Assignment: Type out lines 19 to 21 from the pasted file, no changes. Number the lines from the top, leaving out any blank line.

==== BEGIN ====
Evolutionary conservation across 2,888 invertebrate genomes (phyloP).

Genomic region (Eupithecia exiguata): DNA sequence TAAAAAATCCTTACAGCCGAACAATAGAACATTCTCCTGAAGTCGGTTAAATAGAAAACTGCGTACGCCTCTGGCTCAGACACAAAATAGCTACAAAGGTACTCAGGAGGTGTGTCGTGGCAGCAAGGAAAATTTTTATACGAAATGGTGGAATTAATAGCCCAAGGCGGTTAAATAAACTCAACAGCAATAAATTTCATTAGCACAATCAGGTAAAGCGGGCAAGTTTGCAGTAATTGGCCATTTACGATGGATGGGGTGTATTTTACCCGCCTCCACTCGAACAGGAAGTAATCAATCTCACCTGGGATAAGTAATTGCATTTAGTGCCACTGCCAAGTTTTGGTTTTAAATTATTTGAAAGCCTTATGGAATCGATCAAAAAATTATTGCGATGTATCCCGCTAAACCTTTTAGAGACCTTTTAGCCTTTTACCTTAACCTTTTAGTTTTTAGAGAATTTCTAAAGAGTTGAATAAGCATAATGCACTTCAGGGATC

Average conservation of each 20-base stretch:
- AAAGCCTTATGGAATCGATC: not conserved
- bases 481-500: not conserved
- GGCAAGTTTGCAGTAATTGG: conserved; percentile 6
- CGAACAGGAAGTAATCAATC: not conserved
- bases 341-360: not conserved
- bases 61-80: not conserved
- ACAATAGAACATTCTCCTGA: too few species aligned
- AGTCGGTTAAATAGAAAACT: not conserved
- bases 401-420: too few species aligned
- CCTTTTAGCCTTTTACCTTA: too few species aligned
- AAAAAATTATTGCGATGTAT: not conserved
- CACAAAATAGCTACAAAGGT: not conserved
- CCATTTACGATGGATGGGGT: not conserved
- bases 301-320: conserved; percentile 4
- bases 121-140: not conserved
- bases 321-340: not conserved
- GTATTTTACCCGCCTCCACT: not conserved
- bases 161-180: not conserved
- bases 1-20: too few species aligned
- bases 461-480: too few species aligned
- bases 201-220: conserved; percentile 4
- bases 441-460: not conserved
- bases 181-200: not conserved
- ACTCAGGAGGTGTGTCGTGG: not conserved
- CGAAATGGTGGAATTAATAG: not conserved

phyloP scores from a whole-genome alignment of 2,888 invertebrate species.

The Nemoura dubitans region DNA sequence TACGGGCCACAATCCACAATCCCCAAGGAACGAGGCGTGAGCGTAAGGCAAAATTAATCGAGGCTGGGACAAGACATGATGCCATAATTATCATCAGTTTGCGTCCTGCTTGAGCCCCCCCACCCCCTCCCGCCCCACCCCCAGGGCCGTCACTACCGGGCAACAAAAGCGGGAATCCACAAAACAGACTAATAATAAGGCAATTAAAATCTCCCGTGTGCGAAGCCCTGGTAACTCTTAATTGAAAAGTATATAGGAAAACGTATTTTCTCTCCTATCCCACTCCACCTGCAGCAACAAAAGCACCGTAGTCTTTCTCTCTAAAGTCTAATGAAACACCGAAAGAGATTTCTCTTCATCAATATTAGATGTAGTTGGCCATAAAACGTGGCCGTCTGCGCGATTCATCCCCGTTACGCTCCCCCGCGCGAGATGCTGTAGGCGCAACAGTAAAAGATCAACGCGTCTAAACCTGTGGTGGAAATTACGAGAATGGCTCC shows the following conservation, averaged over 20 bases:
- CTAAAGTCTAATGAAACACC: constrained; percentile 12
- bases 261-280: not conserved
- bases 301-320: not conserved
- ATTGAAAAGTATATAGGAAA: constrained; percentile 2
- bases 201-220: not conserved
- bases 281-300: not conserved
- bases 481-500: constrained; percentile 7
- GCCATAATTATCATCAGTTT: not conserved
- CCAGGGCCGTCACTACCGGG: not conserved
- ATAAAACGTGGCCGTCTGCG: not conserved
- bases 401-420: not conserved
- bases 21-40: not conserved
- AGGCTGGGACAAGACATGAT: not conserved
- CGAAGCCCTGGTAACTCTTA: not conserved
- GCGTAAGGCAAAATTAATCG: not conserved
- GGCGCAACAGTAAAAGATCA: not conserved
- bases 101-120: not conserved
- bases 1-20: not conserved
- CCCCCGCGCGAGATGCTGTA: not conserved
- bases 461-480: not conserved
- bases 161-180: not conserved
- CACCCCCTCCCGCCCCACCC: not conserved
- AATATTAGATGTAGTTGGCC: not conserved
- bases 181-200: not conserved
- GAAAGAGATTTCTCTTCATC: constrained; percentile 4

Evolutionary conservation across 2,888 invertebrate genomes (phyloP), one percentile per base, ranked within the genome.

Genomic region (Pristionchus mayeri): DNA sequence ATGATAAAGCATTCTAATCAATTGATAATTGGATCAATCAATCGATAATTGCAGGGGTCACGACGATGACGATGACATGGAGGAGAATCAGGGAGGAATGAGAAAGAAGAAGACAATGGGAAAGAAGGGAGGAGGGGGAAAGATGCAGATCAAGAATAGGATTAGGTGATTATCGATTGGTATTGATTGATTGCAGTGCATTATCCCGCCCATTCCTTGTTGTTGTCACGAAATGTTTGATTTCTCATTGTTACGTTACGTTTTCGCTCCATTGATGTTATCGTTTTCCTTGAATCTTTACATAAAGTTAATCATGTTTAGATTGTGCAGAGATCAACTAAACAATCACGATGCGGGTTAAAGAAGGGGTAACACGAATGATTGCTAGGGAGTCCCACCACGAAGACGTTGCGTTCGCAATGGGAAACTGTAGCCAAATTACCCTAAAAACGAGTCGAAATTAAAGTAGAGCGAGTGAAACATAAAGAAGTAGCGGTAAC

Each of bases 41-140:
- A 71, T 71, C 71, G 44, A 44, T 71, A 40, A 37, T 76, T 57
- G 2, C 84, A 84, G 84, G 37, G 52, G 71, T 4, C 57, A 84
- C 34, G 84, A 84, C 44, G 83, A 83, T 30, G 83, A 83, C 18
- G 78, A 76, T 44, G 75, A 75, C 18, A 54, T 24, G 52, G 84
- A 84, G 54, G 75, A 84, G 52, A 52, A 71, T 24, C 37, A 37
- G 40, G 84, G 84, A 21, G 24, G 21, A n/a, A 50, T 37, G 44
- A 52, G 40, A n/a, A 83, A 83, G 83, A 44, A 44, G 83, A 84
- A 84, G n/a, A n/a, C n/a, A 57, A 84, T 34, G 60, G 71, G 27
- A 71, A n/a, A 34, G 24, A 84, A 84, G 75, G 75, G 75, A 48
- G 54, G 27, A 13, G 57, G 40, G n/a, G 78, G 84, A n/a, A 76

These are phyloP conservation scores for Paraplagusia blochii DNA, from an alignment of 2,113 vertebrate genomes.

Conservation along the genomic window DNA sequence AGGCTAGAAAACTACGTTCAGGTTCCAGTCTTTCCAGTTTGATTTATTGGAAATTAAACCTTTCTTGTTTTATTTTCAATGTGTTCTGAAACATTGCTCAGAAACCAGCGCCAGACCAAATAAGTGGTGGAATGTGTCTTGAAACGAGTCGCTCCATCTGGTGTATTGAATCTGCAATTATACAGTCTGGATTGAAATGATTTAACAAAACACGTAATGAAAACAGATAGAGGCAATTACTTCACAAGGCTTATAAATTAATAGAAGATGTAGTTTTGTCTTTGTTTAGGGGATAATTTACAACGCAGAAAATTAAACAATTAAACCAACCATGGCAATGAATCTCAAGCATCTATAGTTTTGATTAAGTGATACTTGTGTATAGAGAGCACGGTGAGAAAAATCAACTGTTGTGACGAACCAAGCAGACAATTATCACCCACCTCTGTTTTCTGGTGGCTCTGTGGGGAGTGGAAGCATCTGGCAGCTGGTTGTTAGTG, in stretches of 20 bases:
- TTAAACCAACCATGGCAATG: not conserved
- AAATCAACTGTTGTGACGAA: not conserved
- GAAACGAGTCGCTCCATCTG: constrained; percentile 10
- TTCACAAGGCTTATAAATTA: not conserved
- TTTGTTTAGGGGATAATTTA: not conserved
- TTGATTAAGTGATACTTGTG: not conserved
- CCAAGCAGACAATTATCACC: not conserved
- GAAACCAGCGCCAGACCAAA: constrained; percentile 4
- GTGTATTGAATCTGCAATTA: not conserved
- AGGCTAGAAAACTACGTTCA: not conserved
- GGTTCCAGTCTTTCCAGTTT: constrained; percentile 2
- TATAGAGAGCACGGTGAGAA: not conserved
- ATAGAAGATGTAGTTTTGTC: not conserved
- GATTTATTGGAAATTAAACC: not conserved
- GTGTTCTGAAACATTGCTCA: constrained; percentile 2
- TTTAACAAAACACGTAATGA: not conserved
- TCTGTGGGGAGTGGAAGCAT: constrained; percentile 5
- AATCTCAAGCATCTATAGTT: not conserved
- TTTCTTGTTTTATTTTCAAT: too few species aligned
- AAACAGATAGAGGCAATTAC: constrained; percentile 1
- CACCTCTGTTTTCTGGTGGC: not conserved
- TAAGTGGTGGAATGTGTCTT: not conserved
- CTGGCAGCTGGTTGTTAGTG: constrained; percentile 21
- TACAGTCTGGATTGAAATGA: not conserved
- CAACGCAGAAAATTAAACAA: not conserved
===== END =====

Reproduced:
- bases 321-340: not conserved
- GTATTTTACCCGCCTCCACT: not conserved
- bases 161-180: not conserved